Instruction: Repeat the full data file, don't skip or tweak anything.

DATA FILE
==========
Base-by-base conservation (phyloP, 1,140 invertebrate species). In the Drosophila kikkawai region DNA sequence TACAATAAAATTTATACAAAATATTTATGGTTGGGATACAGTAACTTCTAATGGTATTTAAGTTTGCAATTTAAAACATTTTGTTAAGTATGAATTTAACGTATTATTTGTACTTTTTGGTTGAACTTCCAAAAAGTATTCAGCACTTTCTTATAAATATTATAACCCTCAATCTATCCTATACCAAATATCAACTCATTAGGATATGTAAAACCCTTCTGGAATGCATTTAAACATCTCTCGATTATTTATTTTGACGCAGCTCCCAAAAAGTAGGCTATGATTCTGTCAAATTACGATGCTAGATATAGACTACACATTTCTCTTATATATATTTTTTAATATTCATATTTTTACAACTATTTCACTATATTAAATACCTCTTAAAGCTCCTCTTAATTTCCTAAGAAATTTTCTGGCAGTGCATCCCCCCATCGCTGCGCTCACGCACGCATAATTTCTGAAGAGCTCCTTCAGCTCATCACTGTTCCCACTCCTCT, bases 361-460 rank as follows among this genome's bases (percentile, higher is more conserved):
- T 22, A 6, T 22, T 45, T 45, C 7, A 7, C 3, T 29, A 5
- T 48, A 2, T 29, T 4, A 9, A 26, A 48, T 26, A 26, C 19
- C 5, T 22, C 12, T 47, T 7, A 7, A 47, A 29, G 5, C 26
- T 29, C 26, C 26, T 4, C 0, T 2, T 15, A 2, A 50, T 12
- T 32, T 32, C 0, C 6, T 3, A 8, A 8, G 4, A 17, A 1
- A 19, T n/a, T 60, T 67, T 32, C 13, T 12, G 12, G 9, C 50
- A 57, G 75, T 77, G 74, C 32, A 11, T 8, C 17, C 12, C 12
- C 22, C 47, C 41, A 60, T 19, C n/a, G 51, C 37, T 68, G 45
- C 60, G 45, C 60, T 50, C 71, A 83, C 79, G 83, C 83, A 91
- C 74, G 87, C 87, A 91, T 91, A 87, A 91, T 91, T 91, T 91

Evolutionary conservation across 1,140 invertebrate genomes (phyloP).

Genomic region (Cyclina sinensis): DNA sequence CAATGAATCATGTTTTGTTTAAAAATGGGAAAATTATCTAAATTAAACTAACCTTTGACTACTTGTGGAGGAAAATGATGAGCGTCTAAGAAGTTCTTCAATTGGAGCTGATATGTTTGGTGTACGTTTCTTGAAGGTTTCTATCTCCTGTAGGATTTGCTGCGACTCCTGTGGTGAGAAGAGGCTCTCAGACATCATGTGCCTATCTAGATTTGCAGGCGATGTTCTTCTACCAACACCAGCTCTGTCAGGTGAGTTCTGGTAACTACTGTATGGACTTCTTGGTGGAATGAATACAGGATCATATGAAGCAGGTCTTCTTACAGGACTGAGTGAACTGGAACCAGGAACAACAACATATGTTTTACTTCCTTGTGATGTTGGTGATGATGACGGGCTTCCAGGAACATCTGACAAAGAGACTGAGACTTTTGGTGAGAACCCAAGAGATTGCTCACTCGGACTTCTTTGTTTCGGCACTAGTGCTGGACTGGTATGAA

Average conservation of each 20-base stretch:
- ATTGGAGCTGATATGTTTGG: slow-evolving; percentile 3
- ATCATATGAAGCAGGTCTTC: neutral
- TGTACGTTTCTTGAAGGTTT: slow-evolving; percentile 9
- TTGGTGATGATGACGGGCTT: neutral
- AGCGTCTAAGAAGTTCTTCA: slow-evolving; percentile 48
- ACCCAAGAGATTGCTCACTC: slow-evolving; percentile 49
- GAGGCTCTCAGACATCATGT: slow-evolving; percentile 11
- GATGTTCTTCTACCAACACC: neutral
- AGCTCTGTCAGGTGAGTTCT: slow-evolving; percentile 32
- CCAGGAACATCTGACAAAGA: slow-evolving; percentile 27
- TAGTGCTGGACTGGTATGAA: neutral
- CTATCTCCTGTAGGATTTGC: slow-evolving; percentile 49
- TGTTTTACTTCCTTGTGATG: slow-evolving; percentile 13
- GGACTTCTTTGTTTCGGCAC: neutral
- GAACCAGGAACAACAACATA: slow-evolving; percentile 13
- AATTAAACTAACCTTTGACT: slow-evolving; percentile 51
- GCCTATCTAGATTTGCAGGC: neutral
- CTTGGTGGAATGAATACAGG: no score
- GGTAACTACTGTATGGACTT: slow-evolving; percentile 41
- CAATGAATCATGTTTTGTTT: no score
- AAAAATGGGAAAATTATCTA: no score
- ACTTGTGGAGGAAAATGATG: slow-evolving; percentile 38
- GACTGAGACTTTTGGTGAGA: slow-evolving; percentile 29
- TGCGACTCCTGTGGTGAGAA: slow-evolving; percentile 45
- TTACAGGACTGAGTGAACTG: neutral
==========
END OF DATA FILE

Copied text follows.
Base-by-base conservation (phyloP, 1,140 invertebrate species). In the Drosophila kikkawai region DNA sequence TACAATAAAATTTATACAAAATATTTATGGTTGGGATACAGTAACTTCTAATGGTATTTAAGTTTGCAATTTAAAACATTTTGTTAAGTATGAATTTAACGTATTATTTGTACTTTTTGGTTGAACTTCCAAAAAGTATTCAGCACTTTCTTATAAATATTATAACCCTCAATCTATCCTATACCAAATATCAACTCATTAGGATATGTAAAACCCTTCTGGAATGCATTTAAACATCTCTCGATTATTTATTTTGACGCAGCTCCCAAAAAGTAGGCTATGATTCTGTCAAATTACGATGCTAGATATAGACTACACATTTCTCTTATATATATTTTTTAATATTCATATTTTTACAACTATTTCACTATATTAAATACCTCTTAAAGCTCCTCTTAATTTCCTAAGAAATTTTCTGGCAGTGCATCCCCCCATCGCTGCGCTCACGCACGCATAATTTCTGAAGAGCTCCTTCAGCTCATCACTGTTCCCACTCCTCT, bases 361-460 rank as follows among this genome's bases (percentile, higher is more conserved):
- T 22, A 6, T 22, T 45, T 45, C 7, A 7, C 3, T 29, A 5
- T 48, A 2, T 29, T 4, A 9, A 26, A 48, T 26, A 26, C 19
- C 5, T 22, C 12, T 47, T 7, A 7, A 47, A 29, G 5, C 26
- T 29, C 26, C 26, T 4, C 0, T 2, T 15, A 2, A 50, T 12
- T 32, T 32, C 0, C 6, T 3, A 8, A 8, G 4, A 17, A 1
- A 19, T n/a, T 60, T 67, T 32, C 13, T 12, G 12, G 9, C 50
- A 57, G 75, T 77, G 74, C 32, A 11, T 8, C 17, C 12, C 12
- C 22, C 47, C 41, A 60, T 19, C n/a, G 51, C 37, T 68, G 45
- C 60, G 45, C 60, T 50, C 71, A 83, C 79, G 83, C 83, A 91
- C 74, G 87, C 87, A 91, T 91, A 87, A 91, T 91, T 91, T 91

Evolutionary conservation across 1,140 invertebrate genomes (phyloP).

Genomic region (Cyclina sinensis): DNA sequence CAATGAATCATGTTTTGTTTAAAAATGGGAAAATTATCTAAATTAAACTAACCTTTGACTACTTGTGGAGGAAAATGATGAGCGTCTAAGAAGTTCTTCAATTGGAGCTGATATGTTTGGTGTACGTTTCTTGAAGGTTTCTATCTCCTGTAGGATTTGCTGCGACTCCTGTGGTGAGAAGAGGCTCTCAGACATCATGTGCCTATCTAGATTTGCAGGCGATGTTCTTCTACCAACACCAGCTCTGTCAGGTGAGTTCTGGTAACTACTGTATGGACTTCTTGGTGGAATGAATACAGGATCATATGAAGCAGGTCTTCTTACAGGACTGAGTGAACTGGAACCAGGAACAACAACATATGTTTTACTTCCTTGTGATGTTGGTGATGATGACGGGCTTCCAGGAACATCTGACAAAGAGACTGAGACTTTTGGTGAGAACCCAAGAGATTGCTCACTCGGACTTCTTTGTTTCGGCACTAGTGCTGGACTGGTATGAA

Average conservation of each 20-base stretch:
- ATTGGAGCTGATATGTTTGG: slow-evolving; percentile 3
- ATCATATGAAGCAGGTCTTC: neutral
- TGTACGTTTCTTGAAGGTTT: slow-evolving; percentile 9
- TTGGTGATGATGACGGGCTT: neutral
- AGCGTCTAAGAAGTTCTTCA: slow-evolving; percentile 48
- ACCCAAGAGATTGCTCACTC: slow-evolving; percentile 49
- GAGGCTCTCAGACATCATGT: slow-evolving; percentile 11
- GATGTTCTTCTACCAACACC: neutral
- AGCTCTGTCAGGTGAGTTCT: slow-evolving; percentile 32
- CCAGGAACATCTGACAAAGA: slow-evolving; percentile 27
- TAGTGCTGGACTGGTATGAA: neutral
- CTATCTCCTGTAGGATTTGC: slow-evolving; percentile 49
- TGTTTTACTTCCTTGTGATG: slow-evolving; percentile 13
- GGACTTCTTTGTTTCGGCAC: neutral
- GAACCAGGAACAACAACATA: slow-evolving; percentile 13
- AATTAAACTAACCTTTGACT: slow-evolving; percentile 51
- GCCTATCTAGATTTGCAGGC: neutral
- CTTGGTGGAATGAATACAGG: no score
- GGTAACTACTGTATGGACTT: slow-evolving; percentile 41
- CAATGAATCATGTTTTGTTT: no score
- AAAAATGGGAAAATTATCTA: no score
- ACTTGTGGAGGAAAATGATG: slow-evolving; percentile 38
- GACTGAGACTTTTGGTGAGA: slow-evolving; percentile 29
- TGCGACTCCTGTGGTGAGAA: slow-evolving; percentile 45
- TTACAGGACTGAGTGAACTG: neutral